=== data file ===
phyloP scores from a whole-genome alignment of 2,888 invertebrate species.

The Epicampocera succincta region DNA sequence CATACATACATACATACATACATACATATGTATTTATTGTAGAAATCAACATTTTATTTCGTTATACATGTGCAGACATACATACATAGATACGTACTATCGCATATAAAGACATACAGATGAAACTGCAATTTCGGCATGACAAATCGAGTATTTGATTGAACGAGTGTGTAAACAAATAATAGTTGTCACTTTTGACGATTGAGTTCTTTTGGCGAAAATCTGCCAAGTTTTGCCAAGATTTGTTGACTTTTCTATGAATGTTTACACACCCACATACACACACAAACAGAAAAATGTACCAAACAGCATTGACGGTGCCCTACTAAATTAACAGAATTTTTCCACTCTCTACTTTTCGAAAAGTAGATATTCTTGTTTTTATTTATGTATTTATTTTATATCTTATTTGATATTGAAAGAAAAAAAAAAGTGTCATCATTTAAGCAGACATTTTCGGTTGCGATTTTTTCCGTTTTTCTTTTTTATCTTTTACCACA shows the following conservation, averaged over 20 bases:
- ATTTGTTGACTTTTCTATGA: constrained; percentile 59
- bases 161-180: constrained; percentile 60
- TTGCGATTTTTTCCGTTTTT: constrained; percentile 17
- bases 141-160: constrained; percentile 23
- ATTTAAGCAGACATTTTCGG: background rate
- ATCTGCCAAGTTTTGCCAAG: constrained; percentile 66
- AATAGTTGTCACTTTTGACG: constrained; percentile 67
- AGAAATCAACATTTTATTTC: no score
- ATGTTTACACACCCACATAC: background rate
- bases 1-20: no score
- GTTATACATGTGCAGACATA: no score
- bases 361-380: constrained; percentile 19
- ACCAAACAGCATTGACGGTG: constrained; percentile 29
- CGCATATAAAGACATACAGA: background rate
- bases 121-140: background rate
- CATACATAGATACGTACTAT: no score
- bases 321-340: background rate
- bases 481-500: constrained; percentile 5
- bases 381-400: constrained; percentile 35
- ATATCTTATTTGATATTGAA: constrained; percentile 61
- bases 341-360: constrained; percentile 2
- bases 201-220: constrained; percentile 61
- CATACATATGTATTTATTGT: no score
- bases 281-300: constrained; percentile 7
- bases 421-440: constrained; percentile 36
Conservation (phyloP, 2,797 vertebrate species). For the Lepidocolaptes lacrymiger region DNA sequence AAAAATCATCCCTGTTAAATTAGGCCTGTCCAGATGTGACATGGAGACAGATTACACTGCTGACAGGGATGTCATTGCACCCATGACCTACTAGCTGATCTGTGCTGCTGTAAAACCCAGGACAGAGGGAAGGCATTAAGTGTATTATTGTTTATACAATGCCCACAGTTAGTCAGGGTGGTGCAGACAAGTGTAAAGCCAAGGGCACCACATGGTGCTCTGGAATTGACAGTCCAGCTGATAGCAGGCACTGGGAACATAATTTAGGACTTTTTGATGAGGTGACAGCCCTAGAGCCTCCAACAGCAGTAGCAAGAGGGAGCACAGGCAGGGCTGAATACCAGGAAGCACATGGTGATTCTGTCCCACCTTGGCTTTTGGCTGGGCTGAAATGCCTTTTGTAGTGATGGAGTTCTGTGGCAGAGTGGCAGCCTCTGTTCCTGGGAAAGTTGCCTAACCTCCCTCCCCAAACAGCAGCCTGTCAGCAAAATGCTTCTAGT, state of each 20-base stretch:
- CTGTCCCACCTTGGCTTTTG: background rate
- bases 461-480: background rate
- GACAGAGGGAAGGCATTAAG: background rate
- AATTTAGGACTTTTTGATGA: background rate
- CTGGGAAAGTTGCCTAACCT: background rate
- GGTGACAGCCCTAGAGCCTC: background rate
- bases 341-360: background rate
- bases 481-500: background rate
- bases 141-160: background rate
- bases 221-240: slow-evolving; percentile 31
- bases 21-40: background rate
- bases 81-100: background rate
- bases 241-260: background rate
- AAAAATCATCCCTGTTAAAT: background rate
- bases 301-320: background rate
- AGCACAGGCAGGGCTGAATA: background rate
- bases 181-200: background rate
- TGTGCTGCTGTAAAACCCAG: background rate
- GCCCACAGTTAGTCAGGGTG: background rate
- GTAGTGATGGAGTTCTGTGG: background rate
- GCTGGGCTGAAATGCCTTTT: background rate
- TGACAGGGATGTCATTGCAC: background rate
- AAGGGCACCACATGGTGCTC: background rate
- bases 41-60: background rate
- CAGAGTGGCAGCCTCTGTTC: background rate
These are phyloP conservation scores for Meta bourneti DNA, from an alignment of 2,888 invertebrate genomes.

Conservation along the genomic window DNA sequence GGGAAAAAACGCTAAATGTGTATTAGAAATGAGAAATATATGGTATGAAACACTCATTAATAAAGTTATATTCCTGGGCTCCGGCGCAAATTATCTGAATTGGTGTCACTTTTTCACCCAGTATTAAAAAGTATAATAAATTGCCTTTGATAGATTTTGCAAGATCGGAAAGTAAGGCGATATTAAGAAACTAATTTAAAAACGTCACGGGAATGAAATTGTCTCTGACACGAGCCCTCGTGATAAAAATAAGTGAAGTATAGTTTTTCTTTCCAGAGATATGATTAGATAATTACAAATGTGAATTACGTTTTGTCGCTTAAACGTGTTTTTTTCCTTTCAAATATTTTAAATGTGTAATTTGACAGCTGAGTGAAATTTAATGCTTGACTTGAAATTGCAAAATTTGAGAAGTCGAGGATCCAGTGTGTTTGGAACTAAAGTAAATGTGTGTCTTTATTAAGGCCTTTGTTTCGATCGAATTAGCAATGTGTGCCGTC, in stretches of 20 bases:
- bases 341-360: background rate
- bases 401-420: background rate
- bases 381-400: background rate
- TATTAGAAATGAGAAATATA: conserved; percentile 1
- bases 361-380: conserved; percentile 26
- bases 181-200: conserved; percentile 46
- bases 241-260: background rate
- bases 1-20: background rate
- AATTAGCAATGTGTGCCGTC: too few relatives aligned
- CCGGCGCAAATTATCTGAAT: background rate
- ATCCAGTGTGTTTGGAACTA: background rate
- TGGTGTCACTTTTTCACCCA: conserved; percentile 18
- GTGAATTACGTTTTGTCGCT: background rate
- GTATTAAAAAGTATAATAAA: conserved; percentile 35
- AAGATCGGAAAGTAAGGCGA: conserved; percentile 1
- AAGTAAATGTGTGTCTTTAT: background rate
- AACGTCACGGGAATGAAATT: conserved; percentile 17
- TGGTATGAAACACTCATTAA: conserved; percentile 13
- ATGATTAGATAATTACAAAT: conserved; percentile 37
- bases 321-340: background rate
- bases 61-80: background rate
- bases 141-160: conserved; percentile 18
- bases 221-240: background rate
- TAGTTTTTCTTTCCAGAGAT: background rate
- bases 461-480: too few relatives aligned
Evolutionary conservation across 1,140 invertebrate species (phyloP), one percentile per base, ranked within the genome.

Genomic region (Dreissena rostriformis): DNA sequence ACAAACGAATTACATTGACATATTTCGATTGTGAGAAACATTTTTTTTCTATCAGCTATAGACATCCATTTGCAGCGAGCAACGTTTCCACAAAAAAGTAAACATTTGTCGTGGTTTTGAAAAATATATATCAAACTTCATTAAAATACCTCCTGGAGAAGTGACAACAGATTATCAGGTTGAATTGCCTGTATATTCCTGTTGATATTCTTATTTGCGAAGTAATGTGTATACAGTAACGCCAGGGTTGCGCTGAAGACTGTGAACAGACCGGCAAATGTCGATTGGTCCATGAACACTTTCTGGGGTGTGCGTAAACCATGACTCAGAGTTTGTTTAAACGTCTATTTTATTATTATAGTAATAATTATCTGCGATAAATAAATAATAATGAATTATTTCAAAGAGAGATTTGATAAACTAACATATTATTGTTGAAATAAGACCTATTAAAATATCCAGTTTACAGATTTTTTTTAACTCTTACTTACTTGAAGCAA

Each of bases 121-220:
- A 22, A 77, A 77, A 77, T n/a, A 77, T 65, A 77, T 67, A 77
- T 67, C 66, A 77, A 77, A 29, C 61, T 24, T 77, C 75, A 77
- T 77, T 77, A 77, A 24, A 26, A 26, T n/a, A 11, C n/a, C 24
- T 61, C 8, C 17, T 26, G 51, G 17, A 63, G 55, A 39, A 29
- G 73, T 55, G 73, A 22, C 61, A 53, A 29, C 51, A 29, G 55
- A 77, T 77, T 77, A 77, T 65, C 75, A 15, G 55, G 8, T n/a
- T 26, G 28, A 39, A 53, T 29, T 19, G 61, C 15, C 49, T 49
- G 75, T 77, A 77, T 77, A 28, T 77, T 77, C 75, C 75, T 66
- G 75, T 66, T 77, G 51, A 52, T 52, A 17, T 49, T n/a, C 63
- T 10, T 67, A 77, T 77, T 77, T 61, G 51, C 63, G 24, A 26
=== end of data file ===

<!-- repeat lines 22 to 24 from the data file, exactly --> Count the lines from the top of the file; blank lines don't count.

- ATATCTTATTTGATATTGAA: constrained; percentile 61
- bases 341-360: constrained; percentile 2
- bases 201-220: constrained; percentile 61